Monday, March 29, 2010
My good friend, Mandi, is such a loving, giving person. She works as a nurse, she volunteers time and money as best she can, and she always gives everyone a smile and some joy in the day. You really should get to know her over at her blog if you haven't already. Today is an even better time than usual, because she is having a giveaway to celebrate her 300th blog post! There are all kinds of goodies, but the best part will be reading her thoughts in other posts, so head on over. ;)
Friday, March 12, 2010
Over at Bonnie's Faith Barista blog, there's a bit of a carnival going on. Bonnie writes inspirational faith messages to recharge readers for daily living...as she puts it, "a double shot of faith." Today she not only brewed her own faith-espresso, she invited readers to become lay-baristas and write their thoughts on the same topic.
The topic for this week: Rejection.
I've known this was coming since she left me a comment days ago. Originally I thought to myself, "oh, rejection. That's an easy one to write about. So many topics!"
Yesterday I thought to myself, "guess I'd better get thinking about that topic."
This morning as I washed dishes I thought, "hmm. Not being asked to a dance by the guy who was giving me mixed signals? Nah. Being dumped by boyfriends? Too obvious. My first rejection of a story submission? Too done by every writer on the web."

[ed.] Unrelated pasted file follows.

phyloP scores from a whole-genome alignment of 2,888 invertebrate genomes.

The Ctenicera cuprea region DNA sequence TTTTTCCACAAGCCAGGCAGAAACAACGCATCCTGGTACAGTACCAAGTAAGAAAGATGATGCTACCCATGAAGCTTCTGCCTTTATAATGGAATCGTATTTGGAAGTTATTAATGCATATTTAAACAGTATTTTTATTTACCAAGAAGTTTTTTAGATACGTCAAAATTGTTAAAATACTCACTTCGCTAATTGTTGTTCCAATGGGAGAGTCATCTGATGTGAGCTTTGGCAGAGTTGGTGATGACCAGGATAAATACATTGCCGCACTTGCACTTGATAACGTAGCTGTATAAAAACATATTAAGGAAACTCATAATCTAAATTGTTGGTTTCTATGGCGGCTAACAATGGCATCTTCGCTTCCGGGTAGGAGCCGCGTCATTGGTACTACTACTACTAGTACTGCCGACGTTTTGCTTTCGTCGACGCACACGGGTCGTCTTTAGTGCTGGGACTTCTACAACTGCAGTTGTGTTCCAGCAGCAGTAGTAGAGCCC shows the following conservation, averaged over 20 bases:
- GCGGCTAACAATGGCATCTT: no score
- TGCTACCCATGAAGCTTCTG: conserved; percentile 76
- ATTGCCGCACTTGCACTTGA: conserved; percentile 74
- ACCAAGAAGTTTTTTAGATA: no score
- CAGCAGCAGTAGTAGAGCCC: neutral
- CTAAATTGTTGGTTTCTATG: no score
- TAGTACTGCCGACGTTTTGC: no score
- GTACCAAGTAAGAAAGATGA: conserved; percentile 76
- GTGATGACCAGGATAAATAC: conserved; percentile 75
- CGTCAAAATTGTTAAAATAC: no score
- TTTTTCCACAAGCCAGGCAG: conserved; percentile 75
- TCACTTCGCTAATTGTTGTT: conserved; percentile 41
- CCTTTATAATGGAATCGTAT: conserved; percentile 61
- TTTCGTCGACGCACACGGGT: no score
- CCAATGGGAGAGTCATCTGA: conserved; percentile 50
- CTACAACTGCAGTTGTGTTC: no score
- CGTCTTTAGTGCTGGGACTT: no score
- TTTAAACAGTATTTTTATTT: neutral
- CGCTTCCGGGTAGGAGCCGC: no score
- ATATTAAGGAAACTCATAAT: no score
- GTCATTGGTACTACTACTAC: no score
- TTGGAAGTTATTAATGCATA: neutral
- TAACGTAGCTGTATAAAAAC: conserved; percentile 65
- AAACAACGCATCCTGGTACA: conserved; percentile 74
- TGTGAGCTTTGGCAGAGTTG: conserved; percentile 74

Honestly, does anyone want to own up to being rejected? It cuts a soul to the quick. We are told that we aren't good enough, that we don't measure up in someway to what the rejector was seeking. Even if it is our work that is sent back, we see it as a personal failing.
I put all that time and effort into that submission. Those were my ideas from my deepest heart of hearts. And they didn't want them...they didn't want a piece of me.
We lose sight of the fact that everyone is rejected at some point, on some level. We forget that this is the way life is lived: by putting ourselves out there, for better or for worse, to see what the world thinks of us. It's how we learn to work harder, reach further, strive longer. We see what we are capable of, we learn what others are capable of, and we are the better for having experienced that momentary loss of self. It teaches us compassion for others, patience, and to find joy in the journey rather than the destination...if only we allow it to.
To fly, we have to have resistance.
Tuesday, March 9, 2010
Even on a chilly day, with rain clouds scudding across the sky and a breeze whipping up the few dried leaves still clinging to the trees, people came. Some came in tour buses, others came in pairs. A solitary few walked with themselves and their ghosts.
Snow still lay on the ground of shaded slopes, the only bright note in a day of brown and grey. Silence reigned for some, broken only by the click of cameras capturing the "nation's shrine." On a hilltop a restless crowd shifted from foot to foot, from step to step, a susurration. The cameras clicked without pause, following the echoing footfalls of a man in uniform.
He is not there for them.
Just as the grave stones are only the cover of the lives, once lived, held beneath them, this soldier's vigil only appears to be performed for the witness of the living.
He does not dress with precision for those who will view it.